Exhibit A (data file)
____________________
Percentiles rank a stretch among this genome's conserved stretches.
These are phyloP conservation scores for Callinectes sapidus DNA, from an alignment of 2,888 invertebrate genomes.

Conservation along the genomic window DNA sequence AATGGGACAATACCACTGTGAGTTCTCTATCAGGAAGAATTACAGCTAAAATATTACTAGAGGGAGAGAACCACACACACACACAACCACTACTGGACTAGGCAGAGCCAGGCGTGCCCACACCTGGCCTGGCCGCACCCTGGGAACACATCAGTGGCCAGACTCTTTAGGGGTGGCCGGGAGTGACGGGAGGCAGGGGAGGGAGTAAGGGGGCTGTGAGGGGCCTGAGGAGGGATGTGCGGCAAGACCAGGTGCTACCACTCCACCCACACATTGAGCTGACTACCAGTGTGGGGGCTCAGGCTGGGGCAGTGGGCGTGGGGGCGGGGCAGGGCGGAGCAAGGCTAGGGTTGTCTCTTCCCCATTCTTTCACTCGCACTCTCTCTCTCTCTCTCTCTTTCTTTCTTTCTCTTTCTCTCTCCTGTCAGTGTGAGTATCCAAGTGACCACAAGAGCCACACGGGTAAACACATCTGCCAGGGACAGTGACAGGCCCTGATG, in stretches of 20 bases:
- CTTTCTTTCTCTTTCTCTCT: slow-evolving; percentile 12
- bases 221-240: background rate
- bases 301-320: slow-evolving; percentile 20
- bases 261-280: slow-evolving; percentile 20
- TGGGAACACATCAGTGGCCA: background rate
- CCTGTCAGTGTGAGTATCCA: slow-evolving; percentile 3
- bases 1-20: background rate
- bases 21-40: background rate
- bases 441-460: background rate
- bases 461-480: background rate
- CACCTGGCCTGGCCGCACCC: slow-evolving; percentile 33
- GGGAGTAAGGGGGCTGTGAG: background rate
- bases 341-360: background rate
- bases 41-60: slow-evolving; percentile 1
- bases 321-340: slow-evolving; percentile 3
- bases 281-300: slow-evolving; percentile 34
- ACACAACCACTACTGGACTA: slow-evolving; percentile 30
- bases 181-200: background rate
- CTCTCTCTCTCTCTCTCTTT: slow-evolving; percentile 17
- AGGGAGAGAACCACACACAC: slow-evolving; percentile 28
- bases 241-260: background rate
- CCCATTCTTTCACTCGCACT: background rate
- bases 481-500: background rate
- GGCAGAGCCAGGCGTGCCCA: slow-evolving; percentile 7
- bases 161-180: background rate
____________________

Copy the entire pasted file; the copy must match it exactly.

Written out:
Percentiles rank a stretch among this genome's conserved stretches.
These are phyloP conservation scores for Callinectes sapidus DNA, from an alignment of 2,888 invertebrate genomes.

Conservation along the genomic window DNA sequence AATGGGACAATACCACTGTGAGTTCTCTATCAGGAAGAATTACAGCTAAAATATTACTAGAGGGAGAGAACCACACACACACACAACCACTACTGGACTAGGCAGAGCCAGGCGTGCCCACACCTGGCCTGGCCGCACCCTGGGAACACATCAGTGGCCAGACTCTTTAGGGGTGGCCGGGAGTGACGGGAGGCAGGGGAGGGAGTAAGGGGGCTGTGAGGGGCCTGAGGAGGGATGTGCGGCAAGACCAGGTGCTACCACTCCACCCACACATTGAGCTGACTACCAGTGTGGGGGCTCAGGCTGGGGCAGTGGGCGTGGGGGCGGGGCAGGGCGGAGCAAGGCTAGGGTTGTCTCTTCCCCATTCTTTCACTCGCACTCTCTCTCTCTCTCTCTCTTTCTTTCTTTCTCTTTCTCTCTCCTGTCAGTGTGAGTATCCAAGTGACCACAAGAGCCACACGGGTAAACACATCTGCCAGGGACAGTGACAGGCCCTGATG, in stretches of 20 bases:
- CTTTCTTTCTCTTTCTCTCT: slow-evolving; percentile 12
- bases 221-240: background rate
- bases 301-320: slow-evolving; percentile 20
- bases 261-280: slow-evolving; percentile 20
- TGGGAACACATCAGTGGCCA: background rate
- CCTGTCAGTGTGAGTATCCA: slow-evolving; percentile 3
- bases 1-20: background rate
- bases 21-40: background rate
- bases 441-460: background rate
- bases 461-480: background rate
- CACCTGGCCTGGCCGCACCC: slow-evolving; percentile 33
- GGGAGTAAGGGGGCTGTGAG: background rate
- bases 341-360: background rate
- bases 41-60: slow-evolving; percentile 1
- bases 321-340: slow-evolving; percentile 3
- bases 281-300: slow-evolving; percentile 34
- ACACAACCACTACTGGACTA: slow-evolving; percentile 30
- bases 181-200: background rate
- CTCTCTCTCTCTCTCTCTTT: slow-evolving; percentile 17
- AGGGAGAGAACCACACACAC: slow-evolving; percentile 28
- bases 241-260: background rate
- CCCATTCTTTCACTCGCACT: background rate
- bases 481-500: background rate
- GGCAGAGCCAGGCGTGCCCA: slow-evolving; percentile 7
- bases 161-180: background rate